The information contained in this Legal News Alert was developed jointly by attorneys at Eversheds LLP, a U.K.-based law firm, and Foley & Lardner LLP. A list of authors and additional contacts appears immediately following this article.
On March 30, 2011, the U.K. Ministry of Justice issued long-awaited finalized guidance (Guidance) on what constitutes “adequate procedures,” that is, compliance policies and procedures, under the U.K. Bribery Act 2010 (U.K. Bribery Act). The publication of the Guidance means that the U.K. Bribery Act will, in fact, go into effect on July 1, 2011.
Passed in 2010, the U.K. Bribery Act created a new strict liability criminal corporate offense of failing to prevent bribery by a person associated with it, including employees, agents, and intermediaries. In order to establish a defense to such a charge, organizations will need to be able to demonstrate they have adequate anti-bribery procedures in place. The Guidance is aimed at assisting organizations in better understanding what constitutes “adequate procedures.”
Reach and Jurisdiction
The U.K. Bribery Act contains two general offenses of (i) offering, promising, or giving of a bribe (active bribery) and (ii) the requesting, agreeing to receive, or accepting of a bribe (passive bribery). Broader than its U.S. counterpart, which makes it illegal to offer or pay bribes to foreign officials, the U.K. Bribery Act prohibits bribes to any person to induce them to act “improperly.” In other words, it reaches both governmental and commercial bribery.
The U.K. Bribery Act purports to assert broad extraterritorial jurisdiction; among other things, it applies to any company that “carries on a business” in the
Gifts and Entertainment
Since the U.K. Bribery Act was drafted, businesses located in and outside of the
Under the Act, facilitating payments remains illegal and the Guidance does not seek to minimize this fact.
The Guidance also addresses businesses’ fears that they could be liable for persons associated with them, whom they cannot control. It refers to a supply chain involving several entities and states that a party is only likely to be liable for acts of its contractual counterparty and not for the activities of sub-contractors further down the chain. The Guidance tries to make clear that bribes paid on behalf of a joint venture will not necessarily trigger liability for the member simply by virtue of the member benefiting indirectly from the bribe through his or her investment in, or ownership of, the joint venture.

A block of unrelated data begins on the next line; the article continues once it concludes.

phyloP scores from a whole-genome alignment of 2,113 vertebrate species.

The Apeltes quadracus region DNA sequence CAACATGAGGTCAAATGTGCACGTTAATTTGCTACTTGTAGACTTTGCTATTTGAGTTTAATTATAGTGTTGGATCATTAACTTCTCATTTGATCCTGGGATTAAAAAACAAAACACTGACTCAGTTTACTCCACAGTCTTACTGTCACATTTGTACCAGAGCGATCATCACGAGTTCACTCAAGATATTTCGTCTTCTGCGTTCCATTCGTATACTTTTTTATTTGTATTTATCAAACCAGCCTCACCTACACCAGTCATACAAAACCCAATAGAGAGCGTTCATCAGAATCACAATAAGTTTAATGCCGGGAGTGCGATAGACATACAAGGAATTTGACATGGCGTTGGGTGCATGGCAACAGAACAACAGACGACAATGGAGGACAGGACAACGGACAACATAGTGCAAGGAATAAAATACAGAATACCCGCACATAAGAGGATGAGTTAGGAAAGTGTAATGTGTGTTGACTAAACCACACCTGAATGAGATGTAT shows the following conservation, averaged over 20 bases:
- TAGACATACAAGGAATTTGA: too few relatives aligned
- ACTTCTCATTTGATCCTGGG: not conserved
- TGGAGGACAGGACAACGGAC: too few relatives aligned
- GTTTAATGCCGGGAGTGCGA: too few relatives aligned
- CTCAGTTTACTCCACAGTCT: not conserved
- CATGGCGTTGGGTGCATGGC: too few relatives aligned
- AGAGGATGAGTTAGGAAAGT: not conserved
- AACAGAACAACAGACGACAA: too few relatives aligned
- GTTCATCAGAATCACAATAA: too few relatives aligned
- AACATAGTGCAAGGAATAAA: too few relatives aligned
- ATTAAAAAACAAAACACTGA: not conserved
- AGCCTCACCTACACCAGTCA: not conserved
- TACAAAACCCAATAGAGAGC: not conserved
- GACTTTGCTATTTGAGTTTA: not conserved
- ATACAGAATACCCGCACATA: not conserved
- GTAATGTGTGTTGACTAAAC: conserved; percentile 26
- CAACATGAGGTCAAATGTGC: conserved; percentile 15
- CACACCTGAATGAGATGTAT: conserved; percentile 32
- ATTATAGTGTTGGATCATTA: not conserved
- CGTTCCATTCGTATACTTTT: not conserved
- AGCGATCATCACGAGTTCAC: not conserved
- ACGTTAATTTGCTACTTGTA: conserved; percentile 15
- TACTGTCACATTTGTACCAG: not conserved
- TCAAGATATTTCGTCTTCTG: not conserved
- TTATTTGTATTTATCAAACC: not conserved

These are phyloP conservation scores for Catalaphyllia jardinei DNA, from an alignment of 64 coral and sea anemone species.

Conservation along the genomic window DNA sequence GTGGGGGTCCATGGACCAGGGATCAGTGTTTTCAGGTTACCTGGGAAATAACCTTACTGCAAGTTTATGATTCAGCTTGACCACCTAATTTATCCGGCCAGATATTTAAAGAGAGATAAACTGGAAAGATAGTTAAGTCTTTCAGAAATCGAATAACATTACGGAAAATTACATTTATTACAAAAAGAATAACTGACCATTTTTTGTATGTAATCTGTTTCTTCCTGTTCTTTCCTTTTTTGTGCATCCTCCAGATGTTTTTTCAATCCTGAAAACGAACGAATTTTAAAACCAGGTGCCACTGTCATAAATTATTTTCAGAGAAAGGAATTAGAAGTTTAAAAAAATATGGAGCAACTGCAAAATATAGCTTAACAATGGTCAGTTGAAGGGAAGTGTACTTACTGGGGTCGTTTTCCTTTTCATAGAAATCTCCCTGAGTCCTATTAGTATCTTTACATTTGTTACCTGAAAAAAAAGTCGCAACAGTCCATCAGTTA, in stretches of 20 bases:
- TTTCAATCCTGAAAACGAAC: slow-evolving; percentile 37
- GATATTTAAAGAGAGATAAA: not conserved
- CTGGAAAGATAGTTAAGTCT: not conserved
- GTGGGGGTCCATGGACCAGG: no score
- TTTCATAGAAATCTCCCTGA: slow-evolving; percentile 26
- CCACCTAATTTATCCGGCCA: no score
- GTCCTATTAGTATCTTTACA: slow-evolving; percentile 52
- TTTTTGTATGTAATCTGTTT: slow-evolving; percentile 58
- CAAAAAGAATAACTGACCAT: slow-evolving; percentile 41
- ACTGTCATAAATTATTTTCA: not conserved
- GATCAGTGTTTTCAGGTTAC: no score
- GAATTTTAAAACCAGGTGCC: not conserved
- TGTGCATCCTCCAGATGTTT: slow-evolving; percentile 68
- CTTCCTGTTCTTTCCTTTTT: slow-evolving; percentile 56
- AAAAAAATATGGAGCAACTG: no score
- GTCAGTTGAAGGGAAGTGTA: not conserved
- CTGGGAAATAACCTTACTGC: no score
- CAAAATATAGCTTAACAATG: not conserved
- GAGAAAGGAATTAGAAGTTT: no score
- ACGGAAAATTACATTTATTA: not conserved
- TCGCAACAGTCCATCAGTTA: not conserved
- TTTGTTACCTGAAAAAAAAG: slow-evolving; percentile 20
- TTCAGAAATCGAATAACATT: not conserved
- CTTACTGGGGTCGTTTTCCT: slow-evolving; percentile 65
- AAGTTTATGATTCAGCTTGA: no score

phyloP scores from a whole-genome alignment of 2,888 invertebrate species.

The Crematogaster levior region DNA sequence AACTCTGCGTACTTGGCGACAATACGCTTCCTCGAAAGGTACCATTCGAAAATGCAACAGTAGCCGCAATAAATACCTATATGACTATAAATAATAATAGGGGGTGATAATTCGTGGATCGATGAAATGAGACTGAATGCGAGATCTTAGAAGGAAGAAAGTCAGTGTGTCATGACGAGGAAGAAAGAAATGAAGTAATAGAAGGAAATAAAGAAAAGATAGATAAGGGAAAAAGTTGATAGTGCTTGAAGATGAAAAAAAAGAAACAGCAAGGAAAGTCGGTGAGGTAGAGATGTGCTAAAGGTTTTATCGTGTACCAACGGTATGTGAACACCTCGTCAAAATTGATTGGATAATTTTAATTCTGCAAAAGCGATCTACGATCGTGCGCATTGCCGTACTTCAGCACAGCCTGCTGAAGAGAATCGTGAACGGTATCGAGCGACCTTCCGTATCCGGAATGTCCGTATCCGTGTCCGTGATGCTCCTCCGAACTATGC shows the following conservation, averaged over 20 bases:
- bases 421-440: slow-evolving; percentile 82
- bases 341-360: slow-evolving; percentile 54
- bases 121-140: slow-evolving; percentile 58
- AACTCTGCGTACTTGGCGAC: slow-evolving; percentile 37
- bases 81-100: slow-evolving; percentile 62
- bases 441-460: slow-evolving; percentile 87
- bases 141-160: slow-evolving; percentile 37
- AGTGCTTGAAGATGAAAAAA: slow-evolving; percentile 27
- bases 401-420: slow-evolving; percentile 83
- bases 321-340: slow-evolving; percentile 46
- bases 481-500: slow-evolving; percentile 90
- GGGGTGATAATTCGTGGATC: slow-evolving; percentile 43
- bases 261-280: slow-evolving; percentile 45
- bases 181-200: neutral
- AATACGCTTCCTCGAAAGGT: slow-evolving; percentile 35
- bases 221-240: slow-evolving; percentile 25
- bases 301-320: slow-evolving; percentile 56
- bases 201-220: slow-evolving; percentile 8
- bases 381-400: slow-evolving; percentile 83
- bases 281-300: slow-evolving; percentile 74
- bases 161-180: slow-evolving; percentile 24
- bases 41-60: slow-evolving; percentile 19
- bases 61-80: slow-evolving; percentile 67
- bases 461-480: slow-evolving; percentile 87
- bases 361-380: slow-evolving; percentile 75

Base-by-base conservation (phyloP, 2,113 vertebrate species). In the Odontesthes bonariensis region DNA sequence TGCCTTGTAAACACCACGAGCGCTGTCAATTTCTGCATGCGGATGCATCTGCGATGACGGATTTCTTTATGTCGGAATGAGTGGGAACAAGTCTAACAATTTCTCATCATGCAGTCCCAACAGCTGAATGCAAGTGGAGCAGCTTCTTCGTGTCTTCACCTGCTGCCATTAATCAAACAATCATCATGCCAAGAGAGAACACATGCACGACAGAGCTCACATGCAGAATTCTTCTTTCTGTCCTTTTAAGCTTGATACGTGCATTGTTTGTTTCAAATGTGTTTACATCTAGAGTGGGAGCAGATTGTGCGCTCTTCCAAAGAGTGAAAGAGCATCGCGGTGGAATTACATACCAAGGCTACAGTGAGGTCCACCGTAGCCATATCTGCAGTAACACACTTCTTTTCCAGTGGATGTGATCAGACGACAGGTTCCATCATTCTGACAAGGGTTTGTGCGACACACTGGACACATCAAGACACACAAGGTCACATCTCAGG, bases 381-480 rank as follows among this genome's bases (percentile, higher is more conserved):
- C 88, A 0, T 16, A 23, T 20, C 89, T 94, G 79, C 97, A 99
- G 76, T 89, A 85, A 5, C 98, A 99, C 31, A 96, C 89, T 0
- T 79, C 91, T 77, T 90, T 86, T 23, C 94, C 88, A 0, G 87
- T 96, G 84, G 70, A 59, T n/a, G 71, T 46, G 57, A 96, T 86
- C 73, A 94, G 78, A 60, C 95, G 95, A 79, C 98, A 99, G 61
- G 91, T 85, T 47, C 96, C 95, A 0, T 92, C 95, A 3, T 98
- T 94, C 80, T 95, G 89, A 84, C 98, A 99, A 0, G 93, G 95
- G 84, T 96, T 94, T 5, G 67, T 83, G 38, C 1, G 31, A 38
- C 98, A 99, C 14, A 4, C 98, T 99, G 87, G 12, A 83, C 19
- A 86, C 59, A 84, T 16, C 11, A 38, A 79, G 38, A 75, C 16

The Guidance states that businesses may wish to use anti-bribery terms and conditions in relationships with contractual counterparties and request that the counterparty adopt a similar approach with any sub-contractors.
The Guidance also states that in cases where bribery does appear to have taken place as a result of hospitality, promotional expenditure, or facilitating payments, prosecutors are to carefully consider the public interest before deciding whether to prosecute. The directors of the
The Guiding Principles
The Guidance remains non-prescriptive and indicates that “adequate procedures” should be built around the six principles outlined below.
Ensuring compliance with the above principles will assist companies in showing that they have taken a serious approach toward bribery risk as contemplated by the U.K. Bribery Act. For many
Legal News Alert is part of our ongoing commitment to providing up-to-the-minute information about pressing concerns or industry issues affecting our clients and colleagues. If you have any questions about this alert or would like to discuss the topic further, please contact your Foley attorney or the following:
0845 497 4533
0845 497 1377
Foley & Lardner LLP:
Pamela L. Johnston
Chair, Government Enforcement, Compliance & White Collar Defense Practice
Los Angeles, California
David W. Simon
Ivonne Mena King
Scott L. Fredericksen
John B. Wynn
New York, New York